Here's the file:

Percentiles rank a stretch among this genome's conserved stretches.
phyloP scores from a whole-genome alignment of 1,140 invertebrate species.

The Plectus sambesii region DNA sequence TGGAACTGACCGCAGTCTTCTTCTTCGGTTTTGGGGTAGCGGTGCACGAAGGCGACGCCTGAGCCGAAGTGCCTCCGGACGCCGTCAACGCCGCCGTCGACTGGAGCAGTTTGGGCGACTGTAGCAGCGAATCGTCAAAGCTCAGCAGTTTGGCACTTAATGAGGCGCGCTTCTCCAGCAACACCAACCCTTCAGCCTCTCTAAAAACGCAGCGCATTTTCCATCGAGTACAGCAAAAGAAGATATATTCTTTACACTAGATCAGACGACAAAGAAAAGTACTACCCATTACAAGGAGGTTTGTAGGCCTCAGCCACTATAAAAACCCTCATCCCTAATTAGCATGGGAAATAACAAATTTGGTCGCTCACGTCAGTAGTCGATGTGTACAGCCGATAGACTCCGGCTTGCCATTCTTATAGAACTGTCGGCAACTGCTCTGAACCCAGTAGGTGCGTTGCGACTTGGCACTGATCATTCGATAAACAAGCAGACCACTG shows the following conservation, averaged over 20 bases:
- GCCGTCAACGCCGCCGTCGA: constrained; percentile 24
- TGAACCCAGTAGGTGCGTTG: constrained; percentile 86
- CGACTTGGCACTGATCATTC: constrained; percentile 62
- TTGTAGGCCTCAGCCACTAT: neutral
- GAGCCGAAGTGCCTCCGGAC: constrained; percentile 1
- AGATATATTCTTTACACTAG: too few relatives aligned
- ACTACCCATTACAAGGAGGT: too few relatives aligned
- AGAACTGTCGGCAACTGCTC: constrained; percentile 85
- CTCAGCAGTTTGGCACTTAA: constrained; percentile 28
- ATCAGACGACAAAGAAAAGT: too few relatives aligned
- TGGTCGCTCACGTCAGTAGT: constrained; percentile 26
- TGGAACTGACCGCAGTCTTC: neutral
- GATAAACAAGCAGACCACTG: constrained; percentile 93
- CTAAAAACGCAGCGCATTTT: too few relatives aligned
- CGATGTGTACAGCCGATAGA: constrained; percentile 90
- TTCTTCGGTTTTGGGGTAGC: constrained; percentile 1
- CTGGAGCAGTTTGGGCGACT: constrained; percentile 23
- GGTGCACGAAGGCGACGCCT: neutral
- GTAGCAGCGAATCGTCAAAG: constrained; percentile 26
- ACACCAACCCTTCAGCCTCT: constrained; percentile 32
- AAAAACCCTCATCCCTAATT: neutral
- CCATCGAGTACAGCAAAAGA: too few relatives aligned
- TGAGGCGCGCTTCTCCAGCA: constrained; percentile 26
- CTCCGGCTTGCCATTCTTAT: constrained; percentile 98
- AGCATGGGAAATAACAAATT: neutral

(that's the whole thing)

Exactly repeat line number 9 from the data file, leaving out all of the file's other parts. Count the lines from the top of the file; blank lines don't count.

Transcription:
- AGATATATTCTTTACACTAG: too few relatives aligned